Defending champ Smith leads NJ Open
ORADELL, N.J. (July 10, 2013) -- Defending champion Benjamin Smith of Neshanic Valley on Wednesday moved a step closer to history. Fashioning his second consecutive 4-under-par 67, Smith stands at 8-under-par 134 and holds a commanding lead with one round remaining in the 93rd NJSGA State Open at the Hackensack Golf Club in Oradell.

Smith stands four shots clear of Graham Dendler of Trenton (70-68-138) and five shots better former PGA Tour pro Jim McGovern of White Beeches (70-69-139), Tom Gramigna of Tavistock (73-66-139), a former state amateur champion (2008), and Frank Esposito Jr. of Brooklake (67-72-139), the 1999 State Open champion. Gramigna’s 66 was the low round of the tournament.

A total of 55 golfers who shot 149 or better return for Thursday's final round.

Smith could become the first amateur to win back-to-back State Open titles and would become only the third amateur to win two State Opens. Smith would also become the first to capture back-to-back championships since pro Ed Whitman of Knickerbocker did it in 1995-96.


Only two amateurs have won the State Open twice, legendary Chet Sanok of Upper Montclair (1951 and ’56) and Brian Komline of Black Oak (2005 and ’07), the only golfer to win all five NJSGA majors. That’s pretty heady company.

“It’s not so much the tournament, but the time of the year,” said Smith, 26, who works in his father’s packaging company in Bristol, Pa. “It’s exciting to have the chance to put my name on the trophy once again and be the first amateur to do it consecutively. I hope I’m the first to do it.”

Smith stated he doesn’t have much time to practice, but builds his game as the summer unfolds. He tied for 12th at 308, 17 strokes behind winner Mike Stamberger of Spring Lake, in last month’s State Amateur.

“If I can get it in the fairway, get it on the green and if I can make a putt, I have a good chance of having a good round,” said Smith. “Today, I was making putts of 15 to 20 feet. I have the speed pretty well down and the greens are not so treacherous. The putts are pretty straight forward.”

Smith started on the 10th hole on Wednesday and made four birdies in his first eight holes. He drained a 30-foot putt on the par-3 12th hole, then birdied holes 15 through 17. He two-putted for birdie on the par-5 15th, made a four-foot putt on the par-4 16th, and a 10-footer on the par-3 17th. That put him at 8-under-par for the tournament.

He gave back a pair of bogeys, on the par-4 second hole and the par-4 seventh, both times missing the green. He got those strokes back with a birdie on the par-5 eighth, lipping out an on eagle attempt. He punctuated the round with a six-inch birdie putt on the ninth hole, his finishing hole, after he landed a 5-iron shot from 180 yards next to the cup.

“If I can drive well on Thursday, I can keep my focus,” Smith said. “I remember the night before last year’s final round when I kept telling my friend that I was going to win.”

Smith didn’t sew up last year’s State Open championship until the final hole at the Manasquan River Golf Club, holding off fellow amateur Niall Handley of Essex Fells and pro Bill Britton, who took home the winner’s check, by one shot.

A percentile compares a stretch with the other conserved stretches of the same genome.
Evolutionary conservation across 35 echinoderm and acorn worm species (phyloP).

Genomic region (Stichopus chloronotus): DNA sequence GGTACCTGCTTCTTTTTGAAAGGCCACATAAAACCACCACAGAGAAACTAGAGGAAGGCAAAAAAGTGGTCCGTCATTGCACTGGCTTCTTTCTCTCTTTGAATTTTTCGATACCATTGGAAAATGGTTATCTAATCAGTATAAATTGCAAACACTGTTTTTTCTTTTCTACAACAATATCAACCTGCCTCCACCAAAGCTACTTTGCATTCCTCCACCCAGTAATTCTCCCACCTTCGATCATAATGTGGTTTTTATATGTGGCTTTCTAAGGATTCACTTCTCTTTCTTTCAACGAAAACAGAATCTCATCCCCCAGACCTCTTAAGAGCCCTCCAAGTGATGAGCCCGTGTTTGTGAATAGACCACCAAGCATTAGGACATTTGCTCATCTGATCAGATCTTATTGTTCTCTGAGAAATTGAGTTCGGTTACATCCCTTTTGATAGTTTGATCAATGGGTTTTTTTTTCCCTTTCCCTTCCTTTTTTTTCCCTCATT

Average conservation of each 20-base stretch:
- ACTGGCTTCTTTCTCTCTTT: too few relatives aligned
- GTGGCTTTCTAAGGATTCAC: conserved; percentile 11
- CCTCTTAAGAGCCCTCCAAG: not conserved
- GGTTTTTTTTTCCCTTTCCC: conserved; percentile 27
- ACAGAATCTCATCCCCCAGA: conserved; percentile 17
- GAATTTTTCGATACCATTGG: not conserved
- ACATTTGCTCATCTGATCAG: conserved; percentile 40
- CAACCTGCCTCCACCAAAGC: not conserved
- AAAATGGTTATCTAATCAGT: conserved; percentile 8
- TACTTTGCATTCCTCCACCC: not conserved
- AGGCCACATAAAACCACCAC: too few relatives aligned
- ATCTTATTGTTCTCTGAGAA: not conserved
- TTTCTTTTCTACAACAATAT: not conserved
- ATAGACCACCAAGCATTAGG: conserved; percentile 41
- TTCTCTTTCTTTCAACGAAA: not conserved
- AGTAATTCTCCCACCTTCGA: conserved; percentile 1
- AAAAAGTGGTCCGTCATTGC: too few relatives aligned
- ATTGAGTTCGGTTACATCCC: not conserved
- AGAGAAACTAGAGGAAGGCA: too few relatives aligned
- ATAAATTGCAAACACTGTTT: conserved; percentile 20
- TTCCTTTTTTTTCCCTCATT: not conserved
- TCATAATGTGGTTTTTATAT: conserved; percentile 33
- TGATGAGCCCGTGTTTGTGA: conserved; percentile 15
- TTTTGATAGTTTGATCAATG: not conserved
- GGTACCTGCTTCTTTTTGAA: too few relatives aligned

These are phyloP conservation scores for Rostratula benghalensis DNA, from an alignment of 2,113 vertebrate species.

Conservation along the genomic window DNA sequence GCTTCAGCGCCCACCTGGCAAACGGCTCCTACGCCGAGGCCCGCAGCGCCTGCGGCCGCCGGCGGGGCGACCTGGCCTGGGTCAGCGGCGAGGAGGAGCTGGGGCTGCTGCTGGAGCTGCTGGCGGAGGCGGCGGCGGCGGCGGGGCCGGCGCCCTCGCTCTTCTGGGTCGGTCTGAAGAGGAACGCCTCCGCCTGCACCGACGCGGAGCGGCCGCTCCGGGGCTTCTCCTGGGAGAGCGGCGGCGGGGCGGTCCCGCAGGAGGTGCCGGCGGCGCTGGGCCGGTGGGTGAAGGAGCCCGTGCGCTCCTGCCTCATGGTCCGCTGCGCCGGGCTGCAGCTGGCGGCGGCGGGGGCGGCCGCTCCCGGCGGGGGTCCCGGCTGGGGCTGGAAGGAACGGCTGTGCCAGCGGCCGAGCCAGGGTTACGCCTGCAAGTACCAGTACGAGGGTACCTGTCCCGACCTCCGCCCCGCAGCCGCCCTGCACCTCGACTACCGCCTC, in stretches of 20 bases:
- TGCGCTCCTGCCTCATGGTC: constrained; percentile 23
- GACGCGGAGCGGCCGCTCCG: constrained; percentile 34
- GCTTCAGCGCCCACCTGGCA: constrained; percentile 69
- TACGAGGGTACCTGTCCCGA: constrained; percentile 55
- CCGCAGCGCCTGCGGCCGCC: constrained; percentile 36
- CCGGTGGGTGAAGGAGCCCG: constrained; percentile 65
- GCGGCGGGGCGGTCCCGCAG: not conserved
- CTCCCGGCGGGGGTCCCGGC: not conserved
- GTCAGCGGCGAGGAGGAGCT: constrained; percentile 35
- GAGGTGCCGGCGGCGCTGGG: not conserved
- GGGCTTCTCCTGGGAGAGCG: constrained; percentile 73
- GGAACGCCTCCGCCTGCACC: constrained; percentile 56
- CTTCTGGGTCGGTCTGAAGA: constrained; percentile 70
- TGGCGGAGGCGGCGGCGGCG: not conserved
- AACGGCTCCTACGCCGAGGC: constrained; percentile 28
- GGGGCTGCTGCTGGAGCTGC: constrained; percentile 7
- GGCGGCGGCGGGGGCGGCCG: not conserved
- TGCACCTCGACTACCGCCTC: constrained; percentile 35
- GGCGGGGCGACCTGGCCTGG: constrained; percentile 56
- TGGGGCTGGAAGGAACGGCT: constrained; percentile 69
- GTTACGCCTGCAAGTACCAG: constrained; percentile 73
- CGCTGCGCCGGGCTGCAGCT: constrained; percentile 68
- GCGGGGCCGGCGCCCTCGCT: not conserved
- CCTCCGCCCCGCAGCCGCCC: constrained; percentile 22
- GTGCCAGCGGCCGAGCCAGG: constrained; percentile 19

“I’m feeling a little pressure to repeat, but golf is a game to me. I have fun with it. I’m still just trying to win,” Smith concluded.

Dendler is in his seventh year as head professional at Trenton and playing in his first State Open. He is a former Philadelphia Open champion. Dendler, who was sent off the 10th tee, birdied three of his final five holes. He birdied the par-4 fifth hole, the par-3 sixth, and the par-5 eighth. He totaled five birdies against two bogeys for his 68.

McGovern, a four-time club champion in the 1980s at Hackensack, is in his third year as head professional at White Beeches. Jim McGovern is the last New Jersey pro to win a PGA Championship, when he won the Shell Houston Open in 1993. McGovern, a native of Oradell who attended Bergen Catholic H.S., played 20 years on the PGA Tour. In 1993, besides winning the Shell Houston Open, he had two other top-10 finishes, earned $587,495 and finished 27th on the money list. His best finish in a major was T5 at the 1994 Masters Tournament. He was also 13th at the U.S. Open. As an amateur, he won the 1987 Metropolitan Open and in 1988, the Met Am.

"I hit the ball pretty solid and gave myself a lot of chances," McGovern said. "I just didn't hit it pretty close and that's probably why I didn't make a lot of putts. All I want to do is keep hitting it solid and give myself chances."

Esposito, 50, played in the National Club Pro championship last month in Oregon.

"I've been working on a few things and it's been working out for me. I just need to do a little better with my putting," said Esposito, who carded two birdies, a bogey snd a double bogey on the par-4 11th hole..

Gramigna’s round included eight birdies and three bogeys.

“I like this type of course, an old style, classic course,” Gramigna said. “On Tuesday, I had four birdies and six bogeys and I was on the same path with three bogeys and three birdies after seven holes, but I played steadier after that.”

He went on to birdie five of his final 11 holes.

ABOUT THE New Jersey Open

54-hole stroke play event for professional and amateur male golfers. Qualifying is required for those who do not meet the exemption criteria. A cut will be made to the low 50 and ties after the 2nd round.

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